I bought some stuff in The Body Shop in Oldham the other day. As I put my purchases down on the counter the assistant said to me, “Oh, you look lovely!” How nice to be greeted with a compliment. Of course, it might just be my natural loveliness but I think that what provoked the compliment was my matching bright yellow accessories; beret, gloves, bag, brightening up a dull day.
Okay, perhaps I go a little,over the top with matching or coordinating accessories and maybe my daughter and granddaughters call me “the coordination queen”, with some reason, but I grew up in an age when if you bought a pair of shies you did your darnedest to buy a matching handbag. Goodness, I worked part time in a shoe shop in my late teens and we were not just encouraged but positively instructed to press lady customers to purchase a matching handbag!
Anyway, getting back to random compliments I came across this in the Guardian online. For some reason I didn’t get the link but simply copied the content. Neither did I get the name of the journalist. But here it is, all about how we find it hard to give and accept compliments:-
“When I was about 12, I distinctly remember being in a branch of Sayers the bakers. (Sayers was a very popular chain in the north-west before Greggs came along – in completely the same colour scheme, I might add – and somehow became “cool”. I don’t think this injustice has ever been fully acknowledged.)
Anyway, I was in Sayers the bakers, and I complimented a woman on her earrings. The woman didn’t thank me; she instead looked very embarrassed and proceeded to deliver a five-minute monologue about how rubbish her earrings were. How they were actually really cheap. And the colour washed her out. They weren’t real silver, either. These earrings were basically the source of all that was bad in the world.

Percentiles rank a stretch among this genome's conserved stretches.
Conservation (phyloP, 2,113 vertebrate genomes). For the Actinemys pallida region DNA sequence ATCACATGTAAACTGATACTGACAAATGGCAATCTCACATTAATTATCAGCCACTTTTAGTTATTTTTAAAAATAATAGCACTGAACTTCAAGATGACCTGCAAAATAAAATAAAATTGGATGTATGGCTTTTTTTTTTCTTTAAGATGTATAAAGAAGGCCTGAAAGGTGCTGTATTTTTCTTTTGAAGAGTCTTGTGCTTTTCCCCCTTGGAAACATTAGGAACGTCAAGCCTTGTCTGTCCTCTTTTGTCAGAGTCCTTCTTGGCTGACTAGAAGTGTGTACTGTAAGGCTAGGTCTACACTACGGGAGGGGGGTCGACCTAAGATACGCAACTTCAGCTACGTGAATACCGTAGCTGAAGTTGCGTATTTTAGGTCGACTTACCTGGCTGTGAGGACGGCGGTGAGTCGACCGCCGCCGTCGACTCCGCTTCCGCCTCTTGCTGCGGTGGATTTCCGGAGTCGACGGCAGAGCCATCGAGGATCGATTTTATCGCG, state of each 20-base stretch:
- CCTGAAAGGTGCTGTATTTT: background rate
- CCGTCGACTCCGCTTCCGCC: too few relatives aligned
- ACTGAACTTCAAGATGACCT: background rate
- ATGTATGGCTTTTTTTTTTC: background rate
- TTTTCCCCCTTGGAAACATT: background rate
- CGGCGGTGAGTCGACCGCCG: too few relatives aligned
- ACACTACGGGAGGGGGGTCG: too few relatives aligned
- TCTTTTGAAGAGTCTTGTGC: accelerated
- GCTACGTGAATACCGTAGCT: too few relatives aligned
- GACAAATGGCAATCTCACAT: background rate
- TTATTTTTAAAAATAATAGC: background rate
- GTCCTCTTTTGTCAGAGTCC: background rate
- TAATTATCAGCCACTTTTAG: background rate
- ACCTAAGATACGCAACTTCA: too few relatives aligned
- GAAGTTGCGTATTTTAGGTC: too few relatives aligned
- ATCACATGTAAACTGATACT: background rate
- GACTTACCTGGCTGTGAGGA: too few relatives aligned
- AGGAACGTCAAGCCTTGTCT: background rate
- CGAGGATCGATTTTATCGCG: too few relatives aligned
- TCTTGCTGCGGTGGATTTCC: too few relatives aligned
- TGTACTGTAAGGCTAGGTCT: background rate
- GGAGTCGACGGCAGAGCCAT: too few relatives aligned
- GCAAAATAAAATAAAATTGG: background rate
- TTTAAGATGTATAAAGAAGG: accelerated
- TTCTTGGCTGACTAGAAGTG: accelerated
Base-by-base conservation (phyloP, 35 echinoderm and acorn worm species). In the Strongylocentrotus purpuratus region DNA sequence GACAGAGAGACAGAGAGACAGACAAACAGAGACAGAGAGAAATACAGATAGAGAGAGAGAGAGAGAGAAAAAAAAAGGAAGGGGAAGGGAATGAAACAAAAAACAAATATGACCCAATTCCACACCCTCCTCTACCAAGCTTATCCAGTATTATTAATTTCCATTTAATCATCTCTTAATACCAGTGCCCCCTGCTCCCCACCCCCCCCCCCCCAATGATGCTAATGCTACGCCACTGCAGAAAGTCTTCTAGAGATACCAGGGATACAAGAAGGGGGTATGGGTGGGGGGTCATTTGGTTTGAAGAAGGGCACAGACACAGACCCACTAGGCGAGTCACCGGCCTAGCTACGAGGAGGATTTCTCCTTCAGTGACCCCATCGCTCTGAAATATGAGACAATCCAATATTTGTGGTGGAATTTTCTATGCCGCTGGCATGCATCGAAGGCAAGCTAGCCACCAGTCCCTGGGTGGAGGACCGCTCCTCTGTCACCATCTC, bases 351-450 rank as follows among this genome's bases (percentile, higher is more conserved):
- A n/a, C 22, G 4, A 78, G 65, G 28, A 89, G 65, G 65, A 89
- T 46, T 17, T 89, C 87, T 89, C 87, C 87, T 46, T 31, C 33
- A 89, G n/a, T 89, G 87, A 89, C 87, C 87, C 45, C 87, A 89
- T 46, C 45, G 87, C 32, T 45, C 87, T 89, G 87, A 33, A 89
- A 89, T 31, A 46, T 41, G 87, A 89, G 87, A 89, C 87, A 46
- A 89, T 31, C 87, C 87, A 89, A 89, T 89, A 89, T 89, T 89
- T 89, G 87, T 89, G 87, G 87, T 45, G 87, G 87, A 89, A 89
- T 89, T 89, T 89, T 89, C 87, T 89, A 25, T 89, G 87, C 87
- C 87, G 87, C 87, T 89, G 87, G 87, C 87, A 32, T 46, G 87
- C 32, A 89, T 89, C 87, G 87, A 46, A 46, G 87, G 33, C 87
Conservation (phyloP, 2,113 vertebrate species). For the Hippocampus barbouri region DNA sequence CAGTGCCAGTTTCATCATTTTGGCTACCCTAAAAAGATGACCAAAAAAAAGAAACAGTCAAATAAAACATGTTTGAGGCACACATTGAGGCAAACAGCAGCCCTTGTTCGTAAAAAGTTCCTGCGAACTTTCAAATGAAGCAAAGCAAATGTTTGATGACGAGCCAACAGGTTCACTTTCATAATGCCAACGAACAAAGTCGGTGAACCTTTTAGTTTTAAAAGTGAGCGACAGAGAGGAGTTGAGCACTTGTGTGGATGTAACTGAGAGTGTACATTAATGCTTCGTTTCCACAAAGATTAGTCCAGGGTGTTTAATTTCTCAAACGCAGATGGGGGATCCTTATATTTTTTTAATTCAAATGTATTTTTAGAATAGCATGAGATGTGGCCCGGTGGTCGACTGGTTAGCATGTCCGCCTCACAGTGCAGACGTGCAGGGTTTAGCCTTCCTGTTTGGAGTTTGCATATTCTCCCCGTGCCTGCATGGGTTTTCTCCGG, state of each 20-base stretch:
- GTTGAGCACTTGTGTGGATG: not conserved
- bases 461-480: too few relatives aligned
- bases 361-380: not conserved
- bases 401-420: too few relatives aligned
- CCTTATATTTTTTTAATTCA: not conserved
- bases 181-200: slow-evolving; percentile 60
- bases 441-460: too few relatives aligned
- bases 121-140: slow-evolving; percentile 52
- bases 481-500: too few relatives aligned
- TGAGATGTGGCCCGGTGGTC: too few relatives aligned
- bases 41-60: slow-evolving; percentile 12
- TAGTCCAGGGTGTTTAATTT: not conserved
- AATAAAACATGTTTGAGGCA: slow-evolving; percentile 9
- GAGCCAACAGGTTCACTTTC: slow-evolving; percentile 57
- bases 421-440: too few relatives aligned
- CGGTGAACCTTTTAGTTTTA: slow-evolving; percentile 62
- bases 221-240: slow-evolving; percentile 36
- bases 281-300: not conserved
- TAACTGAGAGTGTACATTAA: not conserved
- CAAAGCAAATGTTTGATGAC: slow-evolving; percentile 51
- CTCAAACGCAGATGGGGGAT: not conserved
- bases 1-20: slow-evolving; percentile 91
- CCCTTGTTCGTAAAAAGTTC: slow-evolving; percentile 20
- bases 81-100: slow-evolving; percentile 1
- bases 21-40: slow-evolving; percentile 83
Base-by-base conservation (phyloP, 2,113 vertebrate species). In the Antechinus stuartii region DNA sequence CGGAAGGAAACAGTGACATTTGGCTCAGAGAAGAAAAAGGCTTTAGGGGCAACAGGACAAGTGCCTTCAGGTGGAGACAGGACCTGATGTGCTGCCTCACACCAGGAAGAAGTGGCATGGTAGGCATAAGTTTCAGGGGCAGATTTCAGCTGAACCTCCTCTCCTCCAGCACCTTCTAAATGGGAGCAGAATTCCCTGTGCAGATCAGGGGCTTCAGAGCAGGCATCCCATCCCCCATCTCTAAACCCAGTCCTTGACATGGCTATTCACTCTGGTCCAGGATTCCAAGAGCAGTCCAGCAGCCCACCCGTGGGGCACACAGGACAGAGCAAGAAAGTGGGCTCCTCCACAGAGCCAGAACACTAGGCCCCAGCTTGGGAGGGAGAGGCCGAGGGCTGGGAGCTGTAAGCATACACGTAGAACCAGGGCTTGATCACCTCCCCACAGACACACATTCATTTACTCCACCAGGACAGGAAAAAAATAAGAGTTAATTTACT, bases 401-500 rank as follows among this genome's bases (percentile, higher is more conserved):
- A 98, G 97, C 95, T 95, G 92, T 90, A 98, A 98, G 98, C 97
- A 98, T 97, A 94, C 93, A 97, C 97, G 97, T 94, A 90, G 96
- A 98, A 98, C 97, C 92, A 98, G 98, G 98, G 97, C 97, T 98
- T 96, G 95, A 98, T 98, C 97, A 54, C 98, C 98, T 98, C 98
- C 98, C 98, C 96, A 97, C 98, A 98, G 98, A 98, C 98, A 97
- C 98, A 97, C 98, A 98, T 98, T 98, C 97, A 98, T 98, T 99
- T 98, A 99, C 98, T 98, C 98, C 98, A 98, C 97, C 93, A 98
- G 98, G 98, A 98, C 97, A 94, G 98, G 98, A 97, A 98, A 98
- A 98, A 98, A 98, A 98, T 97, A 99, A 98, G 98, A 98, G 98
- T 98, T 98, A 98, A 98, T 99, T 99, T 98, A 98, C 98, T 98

I remember it because a week before I had read in some teen magazine that girls and women very rarely accept compliments – and here was empirical proof.
I resolved then to always accept a compliment. In truth, I often add a self-deprecating aside, but, more than I used to, I will just smile and say thank you. It feels good.
Is it better to give or receive? With compliments, as with sex, these are equally pleasurable. I give a lot of compliments. I love to give compliments. I compliment people on the street, sometimes weaving between commuters like the opening scene of a Bond film where he’s giving chase, to ask someone where they got their awesome top (it’s never, say, “Jigsaw last month.” Always: “Oh! A tiny off-the-beaten-track stall in Peru four years ago!”).
Most of the time, people beam at random compliments. If someone is looking great, why not tell them? Likewise, if someone has produced something you have really enjoyed, tell them. As a novelist friend recently tweeted: “If you spot a harried husk of an author looking broken in the tinned mysteries aisle at Lidl, and you are considering engaging them in excited chat about their last book… do. Made my week.”
We don’t often get things for free in this world. But a compliment is free and easy. It can make a heavy heart lift. Or quell an insecurity, or remind you what a good friend somebody is, or that there are benevolent people in the world, just floating about.
I am writing this on the decking of a cafe, pavement-side. A man just walked past looking very dapper. I told him so. “Thank you very much!” he replied. I can see him walking into the distance, grinning.”
There you go! And here is a link I did get, Gaby Hinsliff going on about how we don’t talk to people on buses and in cafes.
And here is Daniel Lavelle, on the same subject. Now, personally I talk to people at bus stops and on public transport all the time.. And it has led to some very interesting conversations on aeroplanes as well. But I am aware that this is a little unusual. It’s just me
However, I rather object to the suggestion that I hear all the time that this reluctance to talk to strangers is a particularly British trait. I have travelled quite a bit on Spanish buses and trains and find that Spanish travellers are just as reluctant to communicate with strangers as their British counterparts. The same applies to people sitting in bars and cafes. As a rule people sit in their little groups and communication only takes place between tables if something unusual takes place.
The exception, of course, is when you sit on a terraza and have to fight off the onslaught of silly pigeons and aggressive seagulls seeking to eat your free tapas before you do. Then people talk, but only to moan about the flying vermin!